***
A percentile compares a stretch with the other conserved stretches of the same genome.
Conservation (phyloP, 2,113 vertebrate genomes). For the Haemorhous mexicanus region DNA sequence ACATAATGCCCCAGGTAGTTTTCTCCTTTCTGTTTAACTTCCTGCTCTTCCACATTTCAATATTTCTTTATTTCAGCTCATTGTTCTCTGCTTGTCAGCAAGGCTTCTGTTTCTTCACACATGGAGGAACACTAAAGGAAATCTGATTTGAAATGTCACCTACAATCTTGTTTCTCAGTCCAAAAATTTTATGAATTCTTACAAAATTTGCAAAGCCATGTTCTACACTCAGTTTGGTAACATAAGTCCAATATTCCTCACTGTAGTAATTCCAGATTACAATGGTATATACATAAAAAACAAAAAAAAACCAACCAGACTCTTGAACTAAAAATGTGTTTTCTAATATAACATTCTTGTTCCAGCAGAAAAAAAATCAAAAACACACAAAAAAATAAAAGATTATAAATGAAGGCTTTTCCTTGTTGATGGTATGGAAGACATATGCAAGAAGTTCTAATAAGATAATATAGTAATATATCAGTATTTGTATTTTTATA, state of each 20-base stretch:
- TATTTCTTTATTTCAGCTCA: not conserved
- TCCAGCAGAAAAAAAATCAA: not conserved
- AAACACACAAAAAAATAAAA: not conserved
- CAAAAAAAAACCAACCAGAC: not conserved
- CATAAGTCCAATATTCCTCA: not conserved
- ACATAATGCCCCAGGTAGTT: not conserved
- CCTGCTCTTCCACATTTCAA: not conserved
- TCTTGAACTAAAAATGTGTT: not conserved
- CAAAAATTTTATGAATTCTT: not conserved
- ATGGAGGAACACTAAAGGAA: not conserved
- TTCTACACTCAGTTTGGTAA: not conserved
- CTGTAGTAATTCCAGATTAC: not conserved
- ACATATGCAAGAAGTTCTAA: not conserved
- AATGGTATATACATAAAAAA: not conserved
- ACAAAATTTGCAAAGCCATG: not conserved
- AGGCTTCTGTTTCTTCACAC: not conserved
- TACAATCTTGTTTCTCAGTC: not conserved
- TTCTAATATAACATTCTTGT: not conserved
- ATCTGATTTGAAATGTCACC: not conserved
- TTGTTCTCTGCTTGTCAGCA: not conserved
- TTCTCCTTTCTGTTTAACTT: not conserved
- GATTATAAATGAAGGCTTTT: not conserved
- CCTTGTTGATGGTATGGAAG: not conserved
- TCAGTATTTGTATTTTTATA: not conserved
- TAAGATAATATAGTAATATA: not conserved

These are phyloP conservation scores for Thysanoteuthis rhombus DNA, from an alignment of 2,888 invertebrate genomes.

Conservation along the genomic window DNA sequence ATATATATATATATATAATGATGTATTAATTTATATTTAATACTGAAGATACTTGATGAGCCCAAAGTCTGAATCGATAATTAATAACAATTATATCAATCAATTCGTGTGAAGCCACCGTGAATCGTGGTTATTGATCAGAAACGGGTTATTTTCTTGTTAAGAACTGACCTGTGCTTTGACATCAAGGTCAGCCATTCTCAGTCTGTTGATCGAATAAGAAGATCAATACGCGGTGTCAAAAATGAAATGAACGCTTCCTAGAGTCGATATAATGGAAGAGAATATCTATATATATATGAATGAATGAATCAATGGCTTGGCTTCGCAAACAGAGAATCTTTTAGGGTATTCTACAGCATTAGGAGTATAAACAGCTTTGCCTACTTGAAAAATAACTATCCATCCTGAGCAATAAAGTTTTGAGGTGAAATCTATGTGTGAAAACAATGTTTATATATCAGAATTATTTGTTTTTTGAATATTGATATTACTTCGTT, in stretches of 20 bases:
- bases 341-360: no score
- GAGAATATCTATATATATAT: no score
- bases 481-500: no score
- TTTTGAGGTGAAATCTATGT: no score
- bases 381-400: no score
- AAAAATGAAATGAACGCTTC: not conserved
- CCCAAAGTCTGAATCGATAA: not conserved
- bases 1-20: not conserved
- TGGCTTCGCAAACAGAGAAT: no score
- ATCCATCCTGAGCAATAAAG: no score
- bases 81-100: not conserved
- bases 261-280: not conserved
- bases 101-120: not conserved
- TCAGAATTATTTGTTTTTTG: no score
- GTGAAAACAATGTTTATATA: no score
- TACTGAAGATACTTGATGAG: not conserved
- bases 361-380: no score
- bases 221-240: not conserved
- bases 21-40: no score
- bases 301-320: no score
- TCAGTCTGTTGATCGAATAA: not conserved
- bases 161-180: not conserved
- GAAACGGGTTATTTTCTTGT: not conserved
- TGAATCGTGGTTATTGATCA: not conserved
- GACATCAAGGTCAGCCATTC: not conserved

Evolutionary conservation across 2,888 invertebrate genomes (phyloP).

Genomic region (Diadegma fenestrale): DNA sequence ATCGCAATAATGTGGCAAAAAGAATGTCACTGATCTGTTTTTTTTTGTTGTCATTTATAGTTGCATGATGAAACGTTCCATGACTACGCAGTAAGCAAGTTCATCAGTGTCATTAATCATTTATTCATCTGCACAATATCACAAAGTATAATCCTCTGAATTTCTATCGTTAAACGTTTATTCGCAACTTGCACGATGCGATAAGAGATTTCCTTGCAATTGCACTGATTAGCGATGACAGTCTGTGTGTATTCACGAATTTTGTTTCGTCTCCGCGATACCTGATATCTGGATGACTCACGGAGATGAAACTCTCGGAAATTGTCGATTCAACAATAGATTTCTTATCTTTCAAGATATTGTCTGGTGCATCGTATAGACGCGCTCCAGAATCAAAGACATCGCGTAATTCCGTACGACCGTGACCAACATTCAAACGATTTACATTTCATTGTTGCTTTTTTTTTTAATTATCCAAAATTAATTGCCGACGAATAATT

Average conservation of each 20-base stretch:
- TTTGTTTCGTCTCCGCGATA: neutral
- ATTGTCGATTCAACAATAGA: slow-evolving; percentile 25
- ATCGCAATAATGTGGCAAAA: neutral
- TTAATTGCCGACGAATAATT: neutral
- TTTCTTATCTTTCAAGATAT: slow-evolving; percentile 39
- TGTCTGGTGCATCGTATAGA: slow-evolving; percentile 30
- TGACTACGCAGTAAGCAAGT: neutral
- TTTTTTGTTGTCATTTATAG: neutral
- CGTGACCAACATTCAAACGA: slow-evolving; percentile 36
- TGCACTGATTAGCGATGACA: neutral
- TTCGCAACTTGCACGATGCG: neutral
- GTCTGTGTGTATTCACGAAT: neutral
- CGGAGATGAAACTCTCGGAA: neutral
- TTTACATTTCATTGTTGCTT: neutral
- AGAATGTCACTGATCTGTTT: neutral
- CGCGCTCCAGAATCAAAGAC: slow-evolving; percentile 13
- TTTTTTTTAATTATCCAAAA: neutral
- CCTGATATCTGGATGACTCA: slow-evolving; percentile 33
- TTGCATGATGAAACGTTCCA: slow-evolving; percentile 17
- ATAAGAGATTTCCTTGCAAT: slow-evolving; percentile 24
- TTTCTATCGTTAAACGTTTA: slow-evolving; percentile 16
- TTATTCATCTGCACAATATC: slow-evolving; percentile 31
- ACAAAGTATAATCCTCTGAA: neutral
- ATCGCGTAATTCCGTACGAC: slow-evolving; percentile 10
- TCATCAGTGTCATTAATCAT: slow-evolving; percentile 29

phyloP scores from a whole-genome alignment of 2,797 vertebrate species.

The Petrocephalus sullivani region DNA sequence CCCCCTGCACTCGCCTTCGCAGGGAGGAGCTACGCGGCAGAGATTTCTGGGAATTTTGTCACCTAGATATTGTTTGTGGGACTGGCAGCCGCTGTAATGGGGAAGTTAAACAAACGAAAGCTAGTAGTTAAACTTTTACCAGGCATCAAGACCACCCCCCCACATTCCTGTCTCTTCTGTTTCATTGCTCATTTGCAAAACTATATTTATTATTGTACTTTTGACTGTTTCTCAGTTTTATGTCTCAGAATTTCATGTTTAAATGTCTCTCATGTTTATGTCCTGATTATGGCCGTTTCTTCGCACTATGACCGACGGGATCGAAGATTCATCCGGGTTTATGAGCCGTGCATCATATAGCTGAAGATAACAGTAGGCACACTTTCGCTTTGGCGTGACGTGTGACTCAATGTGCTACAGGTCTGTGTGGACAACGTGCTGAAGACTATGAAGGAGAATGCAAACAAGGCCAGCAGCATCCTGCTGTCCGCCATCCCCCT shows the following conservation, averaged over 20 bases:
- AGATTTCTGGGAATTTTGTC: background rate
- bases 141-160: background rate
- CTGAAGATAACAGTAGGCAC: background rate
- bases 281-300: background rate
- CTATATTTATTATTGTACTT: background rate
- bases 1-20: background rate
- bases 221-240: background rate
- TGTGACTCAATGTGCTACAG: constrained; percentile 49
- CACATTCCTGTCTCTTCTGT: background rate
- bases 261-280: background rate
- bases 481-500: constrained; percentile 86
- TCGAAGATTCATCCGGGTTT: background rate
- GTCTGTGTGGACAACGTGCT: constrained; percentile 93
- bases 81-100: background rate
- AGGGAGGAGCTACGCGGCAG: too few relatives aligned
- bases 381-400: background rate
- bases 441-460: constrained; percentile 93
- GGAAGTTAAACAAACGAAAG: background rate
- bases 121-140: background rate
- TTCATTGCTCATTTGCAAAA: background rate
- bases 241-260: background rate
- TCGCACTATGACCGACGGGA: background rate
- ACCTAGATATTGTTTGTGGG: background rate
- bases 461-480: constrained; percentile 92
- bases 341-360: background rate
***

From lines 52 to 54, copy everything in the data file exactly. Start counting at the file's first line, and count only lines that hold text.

- GAAACGGGTTATTTTCTTGT: not conserved
- TGAATCGTGGTTATTGATCA: not conserved
- GACATCAAGGTCAGCCATTC: not conserved